3mo ending Jun20 Rev$B GM% $EPS ---------------- ----- ---- ---- Analysts consens 51.8 - 2.03 My estimates - 38.7 - (4.34b shares)
Friday, July 24, 2020
At the current price of $369.77, AAPL is trading at a 24.1x multiple on my FY21 EPS estimate (23.1x when excluding FY21 net cash and dividends).
Once again I don't feel comfortable publishing my detailed guesses for last quarter's numbers and product revenue breakdown. Hopefully I'll be able to share these details for the next report, as I expect Apple to resume providing quarterly guidance next week.
On valuation, I've extended the projected multiple expansion, now going to 20x (was 18x) over the next 2-3 years. The significant increase in buybacks since 2018 is one of the most important (though seldom discussed) drivers of the valuation expansion. However, after the next couple of years the cash balance will reach within $50b of the stated goal of being "net cash neutral over time" which means the buyback pace will need to slow down a bit to remain sustainable, due to cash flows slightly restrained by potentially higher taxes and some additional tax liabilities coming due in 2023-26.
The only way to maintain the current buyback pace would be through significantly faster growth of cash from operations than I'm currently projecting for the next few years. Additionally, given the current stock price, buybacks can no longer achieve the same hugely impactful leverage effect as when the stock was significantly undervalued, often at half-priced discounts. So a multiple stabilizing around 20x for the foreseeable future seems appropriate for free cash flow growth slowing into the mid-single-digits after the next 2-3 years.
Here's just a few specific estimates I can share:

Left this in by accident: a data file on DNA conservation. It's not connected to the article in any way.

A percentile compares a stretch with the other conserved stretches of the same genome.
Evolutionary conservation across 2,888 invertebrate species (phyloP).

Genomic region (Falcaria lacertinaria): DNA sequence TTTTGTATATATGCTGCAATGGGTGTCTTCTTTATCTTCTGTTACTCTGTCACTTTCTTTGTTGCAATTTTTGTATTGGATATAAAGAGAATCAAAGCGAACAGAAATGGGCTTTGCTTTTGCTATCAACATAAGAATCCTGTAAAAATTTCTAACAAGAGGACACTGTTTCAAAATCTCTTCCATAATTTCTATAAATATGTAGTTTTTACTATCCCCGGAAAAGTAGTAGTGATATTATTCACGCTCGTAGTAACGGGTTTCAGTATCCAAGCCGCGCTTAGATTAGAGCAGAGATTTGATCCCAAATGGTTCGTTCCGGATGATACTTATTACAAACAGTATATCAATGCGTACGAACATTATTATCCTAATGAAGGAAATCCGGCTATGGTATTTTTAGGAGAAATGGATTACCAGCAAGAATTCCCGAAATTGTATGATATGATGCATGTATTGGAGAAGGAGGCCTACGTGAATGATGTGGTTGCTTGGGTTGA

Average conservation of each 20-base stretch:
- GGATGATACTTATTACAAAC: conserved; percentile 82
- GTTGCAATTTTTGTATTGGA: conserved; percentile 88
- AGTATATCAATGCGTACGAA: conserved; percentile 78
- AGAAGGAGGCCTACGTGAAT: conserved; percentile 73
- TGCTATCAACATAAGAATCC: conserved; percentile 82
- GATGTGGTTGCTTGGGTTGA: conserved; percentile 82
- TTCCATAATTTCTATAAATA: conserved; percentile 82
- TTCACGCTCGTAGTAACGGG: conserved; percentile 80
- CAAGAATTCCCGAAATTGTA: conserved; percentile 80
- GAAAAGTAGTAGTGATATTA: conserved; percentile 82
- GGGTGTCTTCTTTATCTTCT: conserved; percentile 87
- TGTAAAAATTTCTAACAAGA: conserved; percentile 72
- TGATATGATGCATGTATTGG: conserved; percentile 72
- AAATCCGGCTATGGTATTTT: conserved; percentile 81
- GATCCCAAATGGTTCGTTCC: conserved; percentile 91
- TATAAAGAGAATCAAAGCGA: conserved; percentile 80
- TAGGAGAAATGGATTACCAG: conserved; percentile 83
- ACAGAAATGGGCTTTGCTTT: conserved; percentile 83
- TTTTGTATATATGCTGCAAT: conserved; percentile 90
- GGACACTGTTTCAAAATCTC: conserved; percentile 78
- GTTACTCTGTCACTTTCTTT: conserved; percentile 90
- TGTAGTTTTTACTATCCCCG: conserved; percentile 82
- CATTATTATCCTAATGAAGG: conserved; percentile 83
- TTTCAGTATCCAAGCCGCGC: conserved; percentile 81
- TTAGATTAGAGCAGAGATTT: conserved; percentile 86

Friday, March 13, 2020
In memory of Turley Muller. You got this one pal.
As of Friday's close of $277.97, AAPL is trading at a 18.0x multiple on my FY21 EPS estimate (16.9x when excluding FY21 net cash and dividends).
I have no way of figuring out the impact to global demand from various COVID-19 containment and mitigation policies in over 130 countries, neither today nor in a month when I would normally publish these estimates. In fact, I don't think even Apple itself can, so I'm not expecting them to provide guidance for next quarter.
I don't think Chinese manufacturing was significantly affected beyond a month or so, but the worldwide network of component supply dependencies and the demand uncertainty probably means Apple should be cautious in ramping production of existing and new products until most of the world has gone through this disruption. The flip side is a likely boost to Services revenue and possibly overall margins so long as HW product margins are not affected too much. Also, since demand is not destroyed but postponed, the rebound next year should be quite impressive, even spilling into 2022.
Tuesday, January 21, 2020
As of Friday's close of $318.73, AAPL is trading at a 22.0x multiple on my next-twelve-months EPS estimate (20.5x when excluding NTM net cash and dividends).
What's a fair multiple? I've dealt with this question several times before, so not going to dwell too much on justifying this move. I just wrote 6 long paragraphs on how P/E multiples are convenient but unreliable, a popular but widely misunderstood oversimplification of proper valuation theory, how multiples do relate to DCF modeling, its pitfalls (both PE and DCF), how I've tracked their empirical usefulness over the years, and on and on piling it with thick layers of much dull and dubious import. So I deleted all that (you're welcome).
My model's trailing multiple is up to 12x by now, and revised to aim for 18x over next 2-3 years (was going for 15x over 3-5y). So it goes higher faster. This remains relatively conservative (and likely rises too slow compared to market swiftness in rerating AAPL) given broad market forward multiples still higher: S&P 500 at 18.7, Tech 22, Cons. Staples 20, Cons. Disc. 22.3 (but beware all these are multi-decade highs). And peer